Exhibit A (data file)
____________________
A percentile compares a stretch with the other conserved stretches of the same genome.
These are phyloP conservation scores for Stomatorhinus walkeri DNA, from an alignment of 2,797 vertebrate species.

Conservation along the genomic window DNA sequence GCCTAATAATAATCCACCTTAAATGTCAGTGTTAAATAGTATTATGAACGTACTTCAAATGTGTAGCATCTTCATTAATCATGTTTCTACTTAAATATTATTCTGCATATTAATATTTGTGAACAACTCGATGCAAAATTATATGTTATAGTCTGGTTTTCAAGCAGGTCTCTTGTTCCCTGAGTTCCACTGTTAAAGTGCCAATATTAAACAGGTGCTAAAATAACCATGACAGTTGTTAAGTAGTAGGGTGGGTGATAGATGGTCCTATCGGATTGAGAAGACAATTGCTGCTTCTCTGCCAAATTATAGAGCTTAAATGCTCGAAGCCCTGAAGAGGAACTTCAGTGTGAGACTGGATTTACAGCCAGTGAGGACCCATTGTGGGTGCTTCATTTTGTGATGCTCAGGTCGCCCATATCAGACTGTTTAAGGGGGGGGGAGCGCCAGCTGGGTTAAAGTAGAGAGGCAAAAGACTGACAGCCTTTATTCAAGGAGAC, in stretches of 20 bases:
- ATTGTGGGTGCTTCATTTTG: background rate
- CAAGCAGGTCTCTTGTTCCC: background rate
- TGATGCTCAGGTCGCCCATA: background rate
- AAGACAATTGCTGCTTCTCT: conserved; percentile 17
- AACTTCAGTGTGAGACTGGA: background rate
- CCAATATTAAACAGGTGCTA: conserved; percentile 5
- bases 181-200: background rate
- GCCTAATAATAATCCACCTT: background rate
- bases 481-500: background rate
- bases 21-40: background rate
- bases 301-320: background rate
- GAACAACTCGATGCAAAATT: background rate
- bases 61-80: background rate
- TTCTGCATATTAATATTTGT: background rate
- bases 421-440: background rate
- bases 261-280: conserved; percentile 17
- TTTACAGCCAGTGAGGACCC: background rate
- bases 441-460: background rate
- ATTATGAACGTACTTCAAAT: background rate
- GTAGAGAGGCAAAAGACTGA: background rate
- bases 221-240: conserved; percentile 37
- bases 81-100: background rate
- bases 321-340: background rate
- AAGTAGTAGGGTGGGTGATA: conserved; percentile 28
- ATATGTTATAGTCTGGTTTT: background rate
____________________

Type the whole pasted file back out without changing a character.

A percentile compares a stretch with the other conserved stretches of the same genome.
These are phyloP conservation scores for Stomatorhinus walkeri DNA, from an alignment of 2,797 vertebrate species.

Conservation along the genomic window DNA sequence GCCTAATAATAATCCACCTTAAATGTCAGTGTTAAATAGTATTATGAACGTACTTCAAATGTGTAGCATCTTCATTAATCATGTTTCTACTTAAATATTATTCTGCATATTAATATTTGTGAACAACTCGATGCAAAATTATATGTTATAGTCTGGTTTTCAAGCAGGTCTCTTGTTCCCTGAGTTCCACTGTTAAAGTGCCAATATTAAACAGGTGCTAAAATAACCATGACAGTTGTTAAGTAGTAGGGTGGGTGATAGATGGTCCTATCGGATTGAGAAGACAATTGCTGCTTCTCTGCCAAATTATAGAGCTTAAATGCTCGAAGCCCTGAAGAGGAACTTCAGTGTGAGACTGGATTTACAGCCAGTGAGGACCCATTGTGGGTGCTTCATTTTGTGATGCTCAGGTCGCCCATATCAGACTGTTTAAGGGGGGGGGAGCGCCAGCTGGGTTAAAGTAGAGAGGCAAAAGACTGACAGCCTTTATTCAAGGAGAC, in stretches of 20 bases:
- ATTGTGGGTGCTTCATTTTG: background rate
- CAAGCAGGTCTCTTGTTCCC: background rate
- TGATGCTCAGGTCGCCCATA: background rate
- AAGACAATTGCTGCTTCTCT: conserved; percentile 17
- AACTTCAGTGTGAGACTGGA: background rate
- CCAATATTAAACAGGTGCTA: conserved; percentile 5
- bases 181-200: background rate
- GCCTAATAATAATCCACCTT: background rate
- bases 481-500: background rate
- bases 21-40: background rate
- bases 301-320: background rate
- GAACAACTCGATGCAAAATT: background rate
- bases 61-80: background rate
- TTCTGCATATTAATATTTGT: background rate
- bases 421-440: background rate
- bases 261-280: conserved; percentile 17
- TTTACAGCCAGTGAGGACCC: background rate
- bases 441-460: background rate
- ATTATGAACGTACTTCAAAT: background rate
- GTAGAGAGGCAAAAGACTGA: background rate
- bases 221-240: conserved; percentile 37
- bases 81-100: background rate
- bases 321-340: background rate
- AAGTAGTAGGGTGGGTGATA: conserved; percentile 28
- ATATGTTATAGTCTGGTTTT: background rate